You cannot multiply wealth by dividing it//

This teacher is truly a genius!
As the late Adrian Rogers said, “you cannot multiply wealth by dividing it.”

I got this in an email from my sister. It’s definitely worth the read.

This man is truly a genius!

An economics professor at a local college made a statement that he had never failed a single student before,
but had once failed an entire class.
That class had insisted that Obama’s socialism worked and that no one would be poor and no one would be rich, a great equalizer.
The professor then said, “OK, we will have an experiment in this class on Obama’s plan”.
All grades would be averaged and everyone would receive the same grade so no one would fail and no one would receive an A…
After the first test, the grades were averaged and everyone got a B.
The students who studied hard were upset and the students who studied little were happy.
As the second test rolled around, the students who studied little had studied even less and the ones who studied hard decided they wanted a free ride too so they studied little.
The second test average was a D!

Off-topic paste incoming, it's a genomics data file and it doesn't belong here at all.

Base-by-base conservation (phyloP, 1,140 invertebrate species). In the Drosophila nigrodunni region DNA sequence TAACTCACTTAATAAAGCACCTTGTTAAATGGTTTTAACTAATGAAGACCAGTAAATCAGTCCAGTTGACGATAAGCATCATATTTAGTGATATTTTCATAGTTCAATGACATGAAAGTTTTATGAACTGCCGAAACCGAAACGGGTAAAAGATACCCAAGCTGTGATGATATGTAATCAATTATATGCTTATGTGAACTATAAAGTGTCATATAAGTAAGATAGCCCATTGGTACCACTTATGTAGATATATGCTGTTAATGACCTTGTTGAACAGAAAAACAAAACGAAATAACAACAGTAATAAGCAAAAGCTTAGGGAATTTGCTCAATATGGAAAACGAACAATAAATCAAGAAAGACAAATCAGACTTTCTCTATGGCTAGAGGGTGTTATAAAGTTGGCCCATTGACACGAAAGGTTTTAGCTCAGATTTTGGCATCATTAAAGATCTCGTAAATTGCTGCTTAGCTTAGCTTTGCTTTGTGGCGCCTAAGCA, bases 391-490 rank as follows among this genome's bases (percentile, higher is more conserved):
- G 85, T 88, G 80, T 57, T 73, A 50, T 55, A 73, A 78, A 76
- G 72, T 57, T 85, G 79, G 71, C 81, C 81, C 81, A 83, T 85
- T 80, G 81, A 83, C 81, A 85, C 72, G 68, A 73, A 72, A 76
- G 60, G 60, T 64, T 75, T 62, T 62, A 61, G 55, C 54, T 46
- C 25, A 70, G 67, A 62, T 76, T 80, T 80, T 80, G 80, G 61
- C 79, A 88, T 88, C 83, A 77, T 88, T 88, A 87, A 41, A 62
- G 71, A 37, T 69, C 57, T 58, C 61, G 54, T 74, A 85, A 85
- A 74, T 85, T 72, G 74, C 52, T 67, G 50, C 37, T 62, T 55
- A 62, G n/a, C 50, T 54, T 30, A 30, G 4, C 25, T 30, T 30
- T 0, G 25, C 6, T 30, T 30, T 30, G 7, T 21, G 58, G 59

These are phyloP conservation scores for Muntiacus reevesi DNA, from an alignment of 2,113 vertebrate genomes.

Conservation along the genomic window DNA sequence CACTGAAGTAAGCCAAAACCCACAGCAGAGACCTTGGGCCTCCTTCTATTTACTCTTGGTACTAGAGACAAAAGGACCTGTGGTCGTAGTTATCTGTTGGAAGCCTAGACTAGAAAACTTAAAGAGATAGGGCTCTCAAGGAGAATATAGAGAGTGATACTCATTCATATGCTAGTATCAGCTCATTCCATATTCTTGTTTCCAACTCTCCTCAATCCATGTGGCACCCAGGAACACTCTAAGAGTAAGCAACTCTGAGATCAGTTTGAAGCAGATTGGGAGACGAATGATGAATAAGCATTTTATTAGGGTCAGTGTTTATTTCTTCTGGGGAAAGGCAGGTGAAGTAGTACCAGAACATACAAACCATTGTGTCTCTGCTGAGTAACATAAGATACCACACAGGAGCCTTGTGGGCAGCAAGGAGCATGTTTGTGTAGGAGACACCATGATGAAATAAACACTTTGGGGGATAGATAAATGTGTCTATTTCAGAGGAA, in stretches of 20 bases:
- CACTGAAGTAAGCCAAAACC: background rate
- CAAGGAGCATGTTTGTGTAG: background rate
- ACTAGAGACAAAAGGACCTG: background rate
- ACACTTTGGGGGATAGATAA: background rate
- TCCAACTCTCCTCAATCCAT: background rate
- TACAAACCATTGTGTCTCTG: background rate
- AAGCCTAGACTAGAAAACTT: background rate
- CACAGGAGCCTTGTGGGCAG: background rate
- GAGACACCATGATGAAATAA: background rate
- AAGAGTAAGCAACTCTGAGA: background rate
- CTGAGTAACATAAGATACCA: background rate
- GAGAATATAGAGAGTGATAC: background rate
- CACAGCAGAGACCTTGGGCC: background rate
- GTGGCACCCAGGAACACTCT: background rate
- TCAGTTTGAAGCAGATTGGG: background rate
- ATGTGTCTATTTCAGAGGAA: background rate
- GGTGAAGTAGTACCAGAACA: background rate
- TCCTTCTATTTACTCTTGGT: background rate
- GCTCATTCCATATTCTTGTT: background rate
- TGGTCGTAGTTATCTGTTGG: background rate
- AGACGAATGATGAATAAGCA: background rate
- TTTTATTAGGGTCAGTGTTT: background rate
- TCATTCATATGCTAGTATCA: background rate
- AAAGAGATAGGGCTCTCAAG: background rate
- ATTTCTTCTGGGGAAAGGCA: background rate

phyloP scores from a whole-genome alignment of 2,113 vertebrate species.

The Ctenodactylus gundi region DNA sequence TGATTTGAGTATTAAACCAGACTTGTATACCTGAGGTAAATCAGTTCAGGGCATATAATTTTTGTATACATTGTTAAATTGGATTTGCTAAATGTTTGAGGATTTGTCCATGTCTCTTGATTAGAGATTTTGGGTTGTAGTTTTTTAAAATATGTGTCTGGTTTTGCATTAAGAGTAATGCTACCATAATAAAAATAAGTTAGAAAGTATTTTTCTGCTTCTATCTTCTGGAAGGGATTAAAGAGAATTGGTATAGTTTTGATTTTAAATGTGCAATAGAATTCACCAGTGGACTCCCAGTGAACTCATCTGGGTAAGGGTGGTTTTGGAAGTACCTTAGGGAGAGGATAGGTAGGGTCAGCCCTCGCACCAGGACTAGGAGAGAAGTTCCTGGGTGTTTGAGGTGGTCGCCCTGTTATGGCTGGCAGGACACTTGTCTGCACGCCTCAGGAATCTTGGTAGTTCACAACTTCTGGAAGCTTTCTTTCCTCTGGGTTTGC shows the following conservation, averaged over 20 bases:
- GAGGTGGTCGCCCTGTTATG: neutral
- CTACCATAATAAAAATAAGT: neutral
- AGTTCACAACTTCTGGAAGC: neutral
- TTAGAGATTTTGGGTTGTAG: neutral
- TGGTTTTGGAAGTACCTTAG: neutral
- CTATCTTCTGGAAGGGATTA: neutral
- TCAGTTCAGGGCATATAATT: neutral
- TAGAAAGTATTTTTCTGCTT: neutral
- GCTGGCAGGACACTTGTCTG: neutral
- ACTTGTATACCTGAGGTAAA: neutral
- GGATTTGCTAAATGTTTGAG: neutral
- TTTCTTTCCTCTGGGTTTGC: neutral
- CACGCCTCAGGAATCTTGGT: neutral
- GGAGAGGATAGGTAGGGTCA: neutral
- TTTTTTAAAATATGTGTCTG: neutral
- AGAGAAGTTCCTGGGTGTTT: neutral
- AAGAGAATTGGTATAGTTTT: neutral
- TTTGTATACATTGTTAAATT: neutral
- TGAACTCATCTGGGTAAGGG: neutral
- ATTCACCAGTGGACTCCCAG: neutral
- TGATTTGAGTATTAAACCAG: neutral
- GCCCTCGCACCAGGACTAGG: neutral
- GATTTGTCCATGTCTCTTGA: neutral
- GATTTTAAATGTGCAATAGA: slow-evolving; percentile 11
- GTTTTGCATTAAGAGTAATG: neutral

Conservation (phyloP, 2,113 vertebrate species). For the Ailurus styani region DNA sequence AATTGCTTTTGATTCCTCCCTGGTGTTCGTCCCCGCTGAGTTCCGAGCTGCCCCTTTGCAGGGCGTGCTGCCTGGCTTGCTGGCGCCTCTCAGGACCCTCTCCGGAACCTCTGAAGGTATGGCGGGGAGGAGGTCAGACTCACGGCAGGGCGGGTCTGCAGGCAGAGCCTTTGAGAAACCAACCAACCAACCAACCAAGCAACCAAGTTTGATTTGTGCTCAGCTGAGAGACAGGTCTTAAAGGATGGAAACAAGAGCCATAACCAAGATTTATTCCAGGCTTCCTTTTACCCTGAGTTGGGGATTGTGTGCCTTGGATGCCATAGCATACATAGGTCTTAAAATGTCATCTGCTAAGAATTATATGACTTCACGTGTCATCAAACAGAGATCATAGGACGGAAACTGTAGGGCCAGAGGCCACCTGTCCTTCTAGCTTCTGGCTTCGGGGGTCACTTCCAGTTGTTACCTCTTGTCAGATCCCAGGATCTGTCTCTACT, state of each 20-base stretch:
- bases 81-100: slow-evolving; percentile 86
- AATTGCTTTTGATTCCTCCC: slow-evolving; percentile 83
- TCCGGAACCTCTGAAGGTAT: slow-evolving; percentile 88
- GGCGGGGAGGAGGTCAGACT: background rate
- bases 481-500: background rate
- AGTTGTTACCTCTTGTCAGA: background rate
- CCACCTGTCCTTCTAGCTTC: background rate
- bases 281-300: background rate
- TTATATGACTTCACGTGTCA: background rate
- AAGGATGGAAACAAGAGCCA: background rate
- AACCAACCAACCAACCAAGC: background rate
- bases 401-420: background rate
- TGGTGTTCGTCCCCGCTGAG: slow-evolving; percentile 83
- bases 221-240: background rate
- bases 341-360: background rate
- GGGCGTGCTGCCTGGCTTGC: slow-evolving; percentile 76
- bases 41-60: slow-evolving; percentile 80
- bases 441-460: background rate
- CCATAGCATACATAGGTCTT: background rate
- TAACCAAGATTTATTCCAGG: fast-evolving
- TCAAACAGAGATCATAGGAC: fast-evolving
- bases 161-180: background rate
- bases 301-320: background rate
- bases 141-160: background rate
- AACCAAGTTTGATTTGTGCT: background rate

No one was happy.
When the 3rd test rolled around, the average was an F.
The scores never increased as bickering, blame and name-calling all resulted in hard feelings and no one would study for the benefit of anyone else.
All failed, to their great surprise, and the professor told them that socialism would also ultimately fail because when the reward is great, the effort to succeed is great but when government takes all the reward away, no one will try or want to succeed.

Could not be any simpler than that. (Please pass this on)  Remember, there is a mid-term election in 2010!

9 thoughts on “You cannot multiply wealth by dividing it//

  1. So true. Let’s hope America’s learned its lesson come November. Out with socialists/communists/anyone who promotes “legalized plunder.”

  2. Let’s hope that the folks in America do wake up in time to turn aside excessive government interference, as well as legislated harm to marriage and families.

  3. Why do Americans keep behaving as if the system that Obama proposed were some sort of grand experiment? It’s a slightly more conservative version of what’s in place in Canada, Europe, and Australia. And we most certainly are not getting Fs!

    And for the record, that would not happen in a university setting. First of all, a teacher who failed an entire class would be taken to task by the university admin. Secondly, the class average is C+. Occasionally it can nudge its way up to a B, but that requires an unusually brilliant class, and absolutely not the sort that would let things slide after one test. Finally, students don’t respond to grades that way. I’ve worked with some of them whose best efforts have brought them Ds, no matter what they do or how hard they work. They don’t give up. Sometimes they turn out a string of D papers from the beginning of the year to the end, but they don’t give up.